Once the body attains a stage where the compensation becomes unfeasible, the aggregate damage due to the two aging traits gives rise to integrative aging traits. It results in stem cell fatigue, intercellular communication changes (e.g., damage to the extracellular matrix), dysbiosis, and chronic inflammation, all of which determine the speed of aging.
Geroscience has made immense progress and developed several longevity strategies using mammalian models. For instance, heterochronic parabiosis experiments in mice have illustrated how circulating cells and hormones influence the aging process. However, it needs a critical assessment of which ones could intervene with human aging in real-world settings and the degree to which they could extend the human health span. Then, the question arises of what is best: avoiding age-deteriorating environmental factors, such as pollution and stress, adopting health-enhancing lifestyle habits, such as regular exercise & sleep, or using relatively non-specific, pleiotropic drugs, or seeking specific medical guidance.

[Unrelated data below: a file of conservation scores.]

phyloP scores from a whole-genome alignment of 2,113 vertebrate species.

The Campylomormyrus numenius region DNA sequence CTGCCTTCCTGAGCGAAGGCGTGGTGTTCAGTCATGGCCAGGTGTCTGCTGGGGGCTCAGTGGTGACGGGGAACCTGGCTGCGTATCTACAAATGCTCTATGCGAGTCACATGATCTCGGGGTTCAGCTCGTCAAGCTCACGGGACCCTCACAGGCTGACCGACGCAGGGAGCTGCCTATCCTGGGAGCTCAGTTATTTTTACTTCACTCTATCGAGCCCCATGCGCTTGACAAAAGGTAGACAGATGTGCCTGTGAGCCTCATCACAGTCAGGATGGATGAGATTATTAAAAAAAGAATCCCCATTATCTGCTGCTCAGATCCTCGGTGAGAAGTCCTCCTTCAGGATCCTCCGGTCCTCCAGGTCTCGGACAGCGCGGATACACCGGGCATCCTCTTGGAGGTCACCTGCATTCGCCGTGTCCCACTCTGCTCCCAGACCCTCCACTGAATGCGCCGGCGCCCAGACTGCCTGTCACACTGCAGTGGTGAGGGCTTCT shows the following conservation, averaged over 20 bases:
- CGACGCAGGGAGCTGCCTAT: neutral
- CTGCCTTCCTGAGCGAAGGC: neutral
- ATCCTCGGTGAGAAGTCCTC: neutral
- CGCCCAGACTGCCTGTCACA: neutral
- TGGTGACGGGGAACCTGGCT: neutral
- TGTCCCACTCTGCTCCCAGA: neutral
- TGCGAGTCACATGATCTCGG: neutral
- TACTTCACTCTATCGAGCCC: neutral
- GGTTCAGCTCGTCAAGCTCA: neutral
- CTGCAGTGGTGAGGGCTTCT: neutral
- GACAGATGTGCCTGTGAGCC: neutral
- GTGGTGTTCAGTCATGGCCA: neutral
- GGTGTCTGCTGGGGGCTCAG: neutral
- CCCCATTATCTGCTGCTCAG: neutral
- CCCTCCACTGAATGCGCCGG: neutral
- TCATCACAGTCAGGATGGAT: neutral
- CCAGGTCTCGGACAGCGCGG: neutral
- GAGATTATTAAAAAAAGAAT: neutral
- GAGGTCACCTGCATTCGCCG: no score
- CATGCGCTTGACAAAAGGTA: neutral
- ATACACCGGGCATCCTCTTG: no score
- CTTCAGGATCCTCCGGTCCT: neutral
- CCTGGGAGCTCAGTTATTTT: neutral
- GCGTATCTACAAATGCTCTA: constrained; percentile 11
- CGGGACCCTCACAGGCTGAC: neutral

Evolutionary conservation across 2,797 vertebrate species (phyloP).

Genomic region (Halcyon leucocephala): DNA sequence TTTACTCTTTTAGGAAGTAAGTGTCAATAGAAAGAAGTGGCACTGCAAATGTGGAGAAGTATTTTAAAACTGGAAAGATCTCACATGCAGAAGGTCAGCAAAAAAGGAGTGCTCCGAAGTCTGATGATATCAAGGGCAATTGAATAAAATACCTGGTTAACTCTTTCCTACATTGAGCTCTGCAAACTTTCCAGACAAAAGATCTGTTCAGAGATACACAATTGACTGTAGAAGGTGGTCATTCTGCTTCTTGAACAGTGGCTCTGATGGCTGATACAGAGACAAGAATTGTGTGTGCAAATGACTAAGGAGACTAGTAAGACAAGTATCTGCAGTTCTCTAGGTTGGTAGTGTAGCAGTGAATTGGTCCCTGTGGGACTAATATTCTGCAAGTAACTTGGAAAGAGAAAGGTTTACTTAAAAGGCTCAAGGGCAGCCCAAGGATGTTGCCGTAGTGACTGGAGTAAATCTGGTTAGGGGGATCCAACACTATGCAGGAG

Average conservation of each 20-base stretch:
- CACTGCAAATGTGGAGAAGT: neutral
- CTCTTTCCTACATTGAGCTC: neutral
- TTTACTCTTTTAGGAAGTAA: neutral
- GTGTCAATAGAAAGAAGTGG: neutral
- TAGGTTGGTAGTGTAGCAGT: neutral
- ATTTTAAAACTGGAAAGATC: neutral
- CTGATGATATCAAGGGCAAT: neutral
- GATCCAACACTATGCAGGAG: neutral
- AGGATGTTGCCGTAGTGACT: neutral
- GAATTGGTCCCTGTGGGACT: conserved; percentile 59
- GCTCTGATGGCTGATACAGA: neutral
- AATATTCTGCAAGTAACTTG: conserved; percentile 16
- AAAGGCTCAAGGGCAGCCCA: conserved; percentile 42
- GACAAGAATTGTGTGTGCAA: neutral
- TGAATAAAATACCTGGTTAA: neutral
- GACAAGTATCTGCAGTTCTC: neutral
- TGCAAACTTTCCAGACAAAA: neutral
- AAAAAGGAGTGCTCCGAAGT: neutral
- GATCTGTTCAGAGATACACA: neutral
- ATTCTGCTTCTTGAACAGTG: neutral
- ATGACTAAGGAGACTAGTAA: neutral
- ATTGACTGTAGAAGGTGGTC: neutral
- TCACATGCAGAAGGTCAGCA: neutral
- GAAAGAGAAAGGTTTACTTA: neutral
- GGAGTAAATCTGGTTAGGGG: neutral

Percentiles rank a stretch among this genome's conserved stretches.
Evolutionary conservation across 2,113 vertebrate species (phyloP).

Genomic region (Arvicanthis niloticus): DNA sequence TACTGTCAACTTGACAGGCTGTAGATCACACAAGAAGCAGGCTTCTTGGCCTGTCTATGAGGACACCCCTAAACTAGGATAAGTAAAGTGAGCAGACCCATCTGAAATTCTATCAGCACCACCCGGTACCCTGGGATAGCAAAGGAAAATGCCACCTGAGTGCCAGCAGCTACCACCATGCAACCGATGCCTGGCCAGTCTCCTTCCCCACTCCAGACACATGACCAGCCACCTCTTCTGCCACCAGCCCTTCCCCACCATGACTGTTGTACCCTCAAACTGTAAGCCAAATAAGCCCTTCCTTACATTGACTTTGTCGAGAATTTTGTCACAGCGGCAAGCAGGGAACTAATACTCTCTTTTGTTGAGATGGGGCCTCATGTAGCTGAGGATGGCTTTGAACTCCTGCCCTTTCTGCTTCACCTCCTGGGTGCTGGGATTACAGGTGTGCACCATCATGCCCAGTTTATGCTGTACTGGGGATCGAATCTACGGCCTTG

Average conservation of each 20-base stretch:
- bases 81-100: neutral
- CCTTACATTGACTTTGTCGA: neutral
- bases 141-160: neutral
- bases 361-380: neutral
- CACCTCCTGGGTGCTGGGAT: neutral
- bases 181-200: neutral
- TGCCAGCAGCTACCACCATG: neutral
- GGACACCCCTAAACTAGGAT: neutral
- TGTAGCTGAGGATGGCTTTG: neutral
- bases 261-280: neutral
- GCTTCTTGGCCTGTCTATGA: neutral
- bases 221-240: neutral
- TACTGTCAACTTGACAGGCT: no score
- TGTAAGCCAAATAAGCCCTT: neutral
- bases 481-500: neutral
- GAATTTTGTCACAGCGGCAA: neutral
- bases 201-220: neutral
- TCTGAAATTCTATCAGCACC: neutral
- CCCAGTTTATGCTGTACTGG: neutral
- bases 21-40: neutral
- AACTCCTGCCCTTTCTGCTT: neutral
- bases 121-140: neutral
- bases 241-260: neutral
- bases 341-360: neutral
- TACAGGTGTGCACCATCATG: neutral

Here it is noteworthy that specific medical treatments, such as cell-based therapies, will remain in the purview of research —would come at a higher cost with complex logistics. Moreover, since aging is not a recognized target for drug development, clinical trials evaluating anti-aging drugs will also have to mitigate age-related pathologies rather than aging.
Given the number of aging traits offering therapeutic interventions, it will be interesting to evaluate combination regimens with maxim benefits and minimum side effects. It will require a clinical assessment of an individual's genetic and phenotypic aging clocks. To date, it is unpredictable whether geroscience has many prospects. Nevertheless, further research in this domain would open new avenues for effective interventions that could improve healthy longevity.
- Lo ́ pez-Otı ́n et al. (2023). Hallmarks of aging: An expanding universe. Cell. doi: https://doi.org/10.1016/j.cell.2022.11.001 https://www.sciencedirect.com/science/article/abs/pii/S0092867422013770
Posted in: Medical Science News | Medical Research News | Miscellaneous News
Tags: Adenine, Adenosine, Aging, Autophagy, Bacteria, Cancer, Cell, Chronic, DNA, Drugs, Dysbiosis, Exercise, Fatigue, Genes, Genetic, Genome, Genomic, Growth Factor, Inflammation, Insulin, Kinase, Lymphocyte, Metformin, Mitochondria, Muscle, Oncogenesis, Pollution, Protein, Proteostasis, Research, Sleep, Stem Cells, Stress, Telomere, Translation, Wound, Wound Healing
Neha is a digital marketing professional based in Gurugram, India. She has a Master’s degree from the University of Rajasthan with a specialization in Biotechnology in 2008. She has experience in pre-clinical research as part of her research project in The Department of Toxicology at the prestigious Central Drug Research Institute (CDRI), Lucknow, India. She also holds a certification in C++ programming.